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What Happens to an American's Remains if They Die in Thailand?

Transcript of the above video:

As the title of this video suggests, we are discussing a topic that most folks probably don't want to really think about but it is an important one because Expats here in the Kingdom, especially in my experience American Expats here in the Kingdom, do pass away and in the event of their passing things have to be dealt with; arrangements need to be made. 

There is another video on this channel which specifically discusses Thai Wills. There are actually a couple of videos which discuss Thai Wills in rather great detail. That would be a good place to start if you are watching this video. Maybe open another tab in your browser, go ahead and go to the search function in our channel and just go ahead and type in "Will" and you will get essentially a couple of videos on Wills specifically. That would be a good place to start because this gets into Wills in sort of a tangential sense. But basically what we are going to be talking about here is dealing with one's remains subsequent to passing here in the Kingdom. 

There was a pamphlet I got from the US Embassy here in Bangkok, Thailand. It is from the American Citizen Services Section. We will go ahead and throw it up on here so you can see it. Why You Should Have a Will. I am going to go ahead and read a section in here which I thought was quite good for this for its explanation and I thought it was very well written as well. "Do you want to be cremated, buried or sent home to the United States?" and I am quoting here. "When you pass away, do you wish to be cremated or buried? in Thailand or the United States or elsewhere? Who will pay for the funeral arrangements? In our experience, decisions on funeral arrangements are among the most difficult emotionally fraught and frustrating for friends and family. Death overseas adds another layer of complexity. Frequently the deceased's remains are held in a hospital morgue in Thailand pending directions from the next of kin or the decision-maker designated in the will. That is important: I will get back to that in a moment. The individual may be asked to pay storage fees or costs associated with final medical care before their loved ones remains are released. They must then arrange for cremation or burial and it gets more complex and expensive as they contemplate repatriating the remains to the United States. US Embassy and Consulate General can provide information and help to coordinate with local hospitals and police," I will get to that in a moment "but has no funds to assist with funeral arrangements or repatriation of remains. You can help your family or other designee by indicating your wishes and setting aside sufficient funds to cover any necessary arrangements. More importantly make sure they can access those funds by providing them with a Power of Attorney."  Power of Attorney, not going to be particularly useful per se after someone is gone. I am not trying to take issue with the way that this pamphlet was written but Power of Attorney is a term of art, and in fact it is beyond a term of art. It is actually a specific instrument that generally only can be used when someone is alive. A Will is going to be more useful with respect to dealing with one's remains, personal possessions etc. subsequent to one's passing.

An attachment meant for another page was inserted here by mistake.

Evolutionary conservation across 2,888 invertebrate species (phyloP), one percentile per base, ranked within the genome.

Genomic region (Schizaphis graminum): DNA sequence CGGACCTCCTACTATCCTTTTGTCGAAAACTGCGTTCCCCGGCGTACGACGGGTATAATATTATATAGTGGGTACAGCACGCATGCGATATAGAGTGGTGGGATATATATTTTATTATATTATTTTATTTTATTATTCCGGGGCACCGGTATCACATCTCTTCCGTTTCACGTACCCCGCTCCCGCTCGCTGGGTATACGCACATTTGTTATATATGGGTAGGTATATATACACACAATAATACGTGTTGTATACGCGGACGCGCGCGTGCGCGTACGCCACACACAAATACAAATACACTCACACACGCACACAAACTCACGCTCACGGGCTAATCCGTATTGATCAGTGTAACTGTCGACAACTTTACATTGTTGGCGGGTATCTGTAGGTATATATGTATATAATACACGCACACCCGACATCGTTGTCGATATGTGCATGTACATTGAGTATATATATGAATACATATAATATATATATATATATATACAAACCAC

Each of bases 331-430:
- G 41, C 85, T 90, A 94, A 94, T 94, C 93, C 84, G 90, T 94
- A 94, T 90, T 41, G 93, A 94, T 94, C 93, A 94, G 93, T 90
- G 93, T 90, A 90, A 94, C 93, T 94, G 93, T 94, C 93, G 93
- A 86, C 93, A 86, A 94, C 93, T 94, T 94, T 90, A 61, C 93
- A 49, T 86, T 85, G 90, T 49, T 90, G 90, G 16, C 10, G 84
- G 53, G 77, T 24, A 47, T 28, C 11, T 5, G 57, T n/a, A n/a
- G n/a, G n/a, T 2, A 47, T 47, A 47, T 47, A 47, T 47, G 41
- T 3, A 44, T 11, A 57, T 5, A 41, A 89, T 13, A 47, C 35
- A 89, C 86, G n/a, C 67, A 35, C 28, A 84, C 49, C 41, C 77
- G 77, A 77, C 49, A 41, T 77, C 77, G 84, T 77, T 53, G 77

But a couple of things I want to go back to while we are talking about this. So “decision maker, next of kin designated in the will”. Most people think of a Will as simply being an instrument for conveying one's property after one's passing but in fact many Wills have large segments devoted to instructions for what to do with one's remains as well as designating someone to be the decision maker with respect to those remains and I have often seen where that decision maker is designated as someone here in Thailand while the main codicils of the Will pertaining to the material aspects of the estate; funds, property, items of interest, that may go to some other person entirely but the decision maker may ultimately be someone who is on the ground here in the Kingdom. I have seen that happen a lot. 

Another thing that I think that is interesting. They bring up the US Consulate and Embassy can help to coordinate with local hospitals and Police. That is true. I have seen that firsthand. I have seen Consular Staff assist families subsequent to the passing of a family member here in the Kingdom and quite frankly they are very good at it. That being said, as they note, their functions only run so far. Coordination is one thing. They have no funds to assist those and the family of those who have passed away here in the Kingdom so for this reason it is a good idea to not only set aside sufficient financial resources to deal with one's wishes but also seriously consider drafting a Will to ensure one's wishes are carried out pursuant to the provisions in that Will and within the Will you can use the funds from the Will to go ahead and pay for those wishes to be carried out.